Blizzard, however, cut the wrong things: aegis + crit gems + reforging + atonement were the big problems here (basically 50% of everything I did made an absorb), not the complex interplay around weakened soul and grace. Those things let anyone mindlessly stack absorbs without any skill, blanketing a raid without much thought, especially with this tier’s 2-set increasing crit. Seriously, most of us were doing fights with 30-50% of our healing coming from aegis. If you’re going to fix disc’s disparity, make it so absorbs require thought and pre-planning – and I’m baffled at why the more complex skillplay has been removed but mindless and RNG absorb procs have been left in. This isn’t smart gameplay. This isn’t rewarding clever players. Aegis is a fun concept, but its current iteration is the big reason why disc pisses people off. People do NO thought about aegis, it’s based on RNG, it can proc off anything, and derpy smart heals proc it….and as a nice toss of salt in the wound, it’s been kept in, while the actually engaging and intelligent aspect of the class has been gutted. Changing aegis to be a talent, making it be a buff you activate for x amount of time, or even just flat out removing it – these would have done a significantly lot more to fix disc than the changes we’ve seen.

I really don’t want to think that Blizzard is just slashing stuff to cater to the least common denominator – partially because I think that will backfire badly. Let me draw it out.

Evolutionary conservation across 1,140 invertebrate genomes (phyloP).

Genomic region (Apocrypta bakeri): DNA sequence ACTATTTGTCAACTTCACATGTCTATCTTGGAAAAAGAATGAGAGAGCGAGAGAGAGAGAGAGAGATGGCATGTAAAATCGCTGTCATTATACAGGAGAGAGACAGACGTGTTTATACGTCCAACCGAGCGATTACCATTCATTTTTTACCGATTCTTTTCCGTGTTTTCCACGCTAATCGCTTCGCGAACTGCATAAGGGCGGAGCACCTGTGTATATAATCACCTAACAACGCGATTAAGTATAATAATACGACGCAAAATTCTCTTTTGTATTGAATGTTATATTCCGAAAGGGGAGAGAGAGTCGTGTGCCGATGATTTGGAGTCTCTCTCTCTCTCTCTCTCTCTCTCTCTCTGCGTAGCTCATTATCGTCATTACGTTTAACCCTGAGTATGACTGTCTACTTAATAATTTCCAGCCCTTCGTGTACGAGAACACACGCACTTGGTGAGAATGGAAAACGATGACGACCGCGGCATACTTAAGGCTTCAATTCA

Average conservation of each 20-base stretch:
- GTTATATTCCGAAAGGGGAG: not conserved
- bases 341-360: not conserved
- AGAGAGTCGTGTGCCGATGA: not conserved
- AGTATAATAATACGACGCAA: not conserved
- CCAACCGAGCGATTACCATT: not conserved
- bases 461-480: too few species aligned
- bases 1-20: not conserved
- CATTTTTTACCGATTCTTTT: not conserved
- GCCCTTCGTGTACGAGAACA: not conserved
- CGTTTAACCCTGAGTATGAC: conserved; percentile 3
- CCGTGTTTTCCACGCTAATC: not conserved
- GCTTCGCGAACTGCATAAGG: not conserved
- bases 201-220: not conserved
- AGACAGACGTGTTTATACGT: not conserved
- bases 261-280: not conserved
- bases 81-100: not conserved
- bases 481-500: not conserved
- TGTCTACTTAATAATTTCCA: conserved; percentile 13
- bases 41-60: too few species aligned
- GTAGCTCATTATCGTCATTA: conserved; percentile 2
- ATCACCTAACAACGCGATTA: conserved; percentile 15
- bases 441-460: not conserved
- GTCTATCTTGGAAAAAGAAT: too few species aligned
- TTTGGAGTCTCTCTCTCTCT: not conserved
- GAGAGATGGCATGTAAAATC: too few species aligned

Mythic raids: people are min-maxxing. They’ll bring 1, maybe 2 disc healers. The disc are frustrated but play and do ok. Thing is, this is NOT where the problem is.

Every other (ESPECIALLY LFR) raid difficulty: You roll in via group finder or automated match-making and there are 3-5 other disc priests (according to the wow census priests are BY FAR the most popular healer class). One priest bubbles some people. The other priests can’t kill that weakened soul, so they are stuck unable to use their most potent (and in WoD, prime) skill. The top geared healer sees their numbers dropping to shit* because weaker absorbs are eaten first, and are ridiculed by clueless derps (this is already happening), and subsequently loses interest in trying to help out lower-geared people. Healers start sniping or recklessly healing to raise their numbers. Newer healers feel heavily discouraged. The new AoE skill invites mindless spam. It really just creates a shitty environment.

* Note, I do NOT promote heal chart number linking. You should only ever refer to heal charts as a tool for analysis. Heal chart numbers on their own mean nothing. See this article for more enlightenment.

In short, I am really unhappy with where disc is now. I used to enjoy healing. I don’t anymore. Numbers can be tweaked. Skill interaction and a dumbing-down of healing is a far huger task. I am worried about the expac.

Some leadership tips

Figured this would be a good topic – share your thoughts and tricks on leading orgs! Note, this refers to MUDs, and cities, but WoW guilds can snag a lot of the same ideas. Here are my tips: